Cards are marked on their packages as being of a certain class. Looking at a card's class helps you determine what you can expect performance-wise from a memory card. Here are the classes of different SDHC memory cards and their corresponding minimum transfer speeds at which they can read and write information.

A Class 2 SDHC card will write 2 MB per second minimum. A Class 4 card will write a minimum of 4 MB per second to the card. A Class 6 - 6 MB per second minimum and a Class 10 will write 10MB per second at its slowest speed.

If you are considering an SD card, note that the class numbers correspond to the maximum speed at which a card can read or write information. No reference is made to the minimum read/write speed as it is in the case of the SDHC cards. That's just something to be aware of.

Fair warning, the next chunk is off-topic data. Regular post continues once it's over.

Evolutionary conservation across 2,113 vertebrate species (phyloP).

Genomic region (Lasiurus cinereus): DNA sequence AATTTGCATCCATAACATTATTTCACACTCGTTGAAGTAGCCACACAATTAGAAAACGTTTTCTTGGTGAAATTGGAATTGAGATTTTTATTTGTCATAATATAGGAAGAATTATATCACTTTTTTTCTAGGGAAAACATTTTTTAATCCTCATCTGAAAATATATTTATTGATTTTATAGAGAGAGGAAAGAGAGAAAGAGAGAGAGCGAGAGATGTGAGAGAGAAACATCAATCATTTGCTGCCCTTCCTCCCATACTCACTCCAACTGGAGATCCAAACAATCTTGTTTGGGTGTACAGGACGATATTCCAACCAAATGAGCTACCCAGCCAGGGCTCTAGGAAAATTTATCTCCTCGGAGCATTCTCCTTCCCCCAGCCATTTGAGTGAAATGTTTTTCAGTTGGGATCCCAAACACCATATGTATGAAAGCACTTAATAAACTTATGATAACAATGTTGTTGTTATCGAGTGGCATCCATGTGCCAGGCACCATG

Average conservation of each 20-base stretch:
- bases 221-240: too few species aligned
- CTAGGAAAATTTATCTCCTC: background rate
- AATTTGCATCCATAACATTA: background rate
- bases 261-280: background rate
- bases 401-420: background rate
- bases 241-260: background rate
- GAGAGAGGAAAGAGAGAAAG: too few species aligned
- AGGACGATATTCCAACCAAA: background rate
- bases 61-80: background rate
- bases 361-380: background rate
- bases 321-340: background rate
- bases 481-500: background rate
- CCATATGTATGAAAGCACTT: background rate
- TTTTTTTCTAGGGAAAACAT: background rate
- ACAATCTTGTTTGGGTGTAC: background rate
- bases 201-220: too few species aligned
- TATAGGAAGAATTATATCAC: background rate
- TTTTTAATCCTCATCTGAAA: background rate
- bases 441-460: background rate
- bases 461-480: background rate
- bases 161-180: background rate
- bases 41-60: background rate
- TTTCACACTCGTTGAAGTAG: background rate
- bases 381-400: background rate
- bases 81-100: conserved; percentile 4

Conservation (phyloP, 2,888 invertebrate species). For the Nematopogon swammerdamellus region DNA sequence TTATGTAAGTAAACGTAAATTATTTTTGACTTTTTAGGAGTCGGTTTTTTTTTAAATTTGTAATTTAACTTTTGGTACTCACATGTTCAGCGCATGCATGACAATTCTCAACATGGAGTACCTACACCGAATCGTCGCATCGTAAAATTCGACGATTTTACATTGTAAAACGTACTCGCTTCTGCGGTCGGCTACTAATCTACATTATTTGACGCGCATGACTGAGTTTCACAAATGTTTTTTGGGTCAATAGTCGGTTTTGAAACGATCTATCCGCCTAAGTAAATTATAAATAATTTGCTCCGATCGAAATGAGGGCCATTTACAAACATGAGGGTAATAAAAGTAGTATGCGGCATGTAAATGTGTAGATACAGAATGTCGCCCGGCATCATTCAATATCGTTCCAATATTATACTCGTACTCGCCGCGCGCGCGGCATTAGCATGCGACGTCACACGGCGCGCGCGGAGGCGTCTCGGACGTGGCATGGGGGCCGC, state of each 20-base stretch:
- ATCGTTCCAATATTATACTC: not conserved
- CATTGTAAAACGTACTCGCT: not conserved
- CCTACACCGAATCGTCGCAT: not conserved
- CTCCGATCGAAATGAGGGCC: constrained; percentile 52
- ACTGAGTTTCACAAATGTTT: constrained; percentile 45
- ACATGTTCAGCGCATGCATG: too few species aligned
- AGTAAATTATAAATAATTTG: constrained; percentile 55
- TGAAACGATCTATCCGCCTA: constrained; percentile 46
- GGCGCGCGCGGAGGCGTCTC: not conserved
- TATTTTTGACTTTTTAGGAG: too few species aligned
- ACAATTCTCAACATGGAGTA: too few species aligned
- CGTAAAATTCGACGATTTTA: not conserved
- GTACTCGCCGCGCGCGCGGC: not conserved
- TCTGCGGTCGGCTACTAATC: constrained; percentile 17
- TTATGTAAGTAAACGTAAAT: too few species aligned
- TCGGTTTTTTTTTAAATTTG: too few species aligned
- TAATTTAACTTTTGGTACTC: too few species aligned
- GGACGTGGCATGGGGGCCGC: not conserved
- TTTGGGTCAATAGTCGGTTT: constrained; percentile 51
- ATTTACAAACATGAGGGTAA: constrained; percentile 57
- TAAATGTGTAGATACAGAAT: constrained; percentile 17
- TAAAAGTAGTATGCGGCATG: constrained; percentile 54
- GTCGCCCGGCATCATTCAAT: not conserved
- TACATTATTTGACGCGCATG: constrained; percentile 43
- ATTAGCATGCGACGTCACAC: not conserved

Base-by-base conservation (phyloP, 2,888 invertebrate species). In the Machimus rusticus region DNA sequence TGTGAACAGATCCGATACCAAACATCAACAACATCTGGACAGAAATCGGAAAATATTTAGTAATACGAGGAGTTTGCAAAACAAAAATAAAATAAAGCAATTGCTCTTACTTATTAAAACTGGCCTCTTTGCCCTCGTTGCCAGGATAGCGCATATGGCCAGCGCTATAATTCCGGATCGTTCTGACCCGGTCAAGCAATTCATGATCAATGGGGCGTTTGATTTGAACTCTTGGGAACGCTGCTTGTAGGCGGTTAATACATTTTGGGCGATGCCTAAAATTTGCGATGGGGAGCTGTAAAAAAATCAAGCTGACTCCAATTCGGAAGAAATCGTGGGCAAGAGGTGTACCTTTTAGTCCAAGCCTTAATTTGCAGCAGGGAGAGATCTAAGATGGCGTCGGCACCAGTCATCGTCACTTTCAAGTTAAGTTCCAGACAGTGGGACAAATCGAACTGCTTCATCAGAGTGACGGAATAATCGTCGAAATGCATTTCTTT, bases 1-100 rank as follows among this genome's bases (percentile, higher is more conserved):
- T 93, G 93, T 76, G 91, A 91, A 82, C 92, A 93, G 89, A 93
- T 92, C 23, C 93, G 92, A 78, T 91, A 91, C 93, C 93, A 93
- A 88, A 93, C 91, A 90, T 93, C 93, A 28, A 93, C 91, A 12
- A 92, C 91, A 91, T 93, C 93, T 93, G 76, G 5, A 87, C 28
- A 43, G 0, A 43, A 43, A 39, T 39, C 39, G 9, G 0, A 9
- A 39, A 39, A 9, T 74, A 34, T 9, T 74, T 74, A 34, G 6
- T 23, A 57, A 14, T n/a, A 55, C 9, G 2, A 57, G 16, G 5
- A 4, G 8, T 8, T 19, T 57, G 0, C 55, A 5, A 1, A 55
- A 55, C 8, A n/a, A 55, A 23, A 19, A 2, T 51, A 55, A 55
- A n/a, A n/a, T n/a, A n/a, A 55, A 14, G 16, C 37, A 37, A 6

Let’s talk about card brands.

There are many brands on the market with very different prices. Unfortunately, it is almost always the case that the very cheap cards are rarely good. So try to focus on well-known brands and read the reviews for the cards on amazon to make sure what you're buying is really what you think. At the end of this video, I will suggest some options.

Caring for your memory cards.

You will have to replace your memory cards if you do not take care of them properly, so I leave a few quick tips that you get the best life possible with your cards :-)

Keep them protected in some kind of case. Not only will this help you avoid them getting scratched or dirty, it will help you keep them organized and prevent them from getting lost.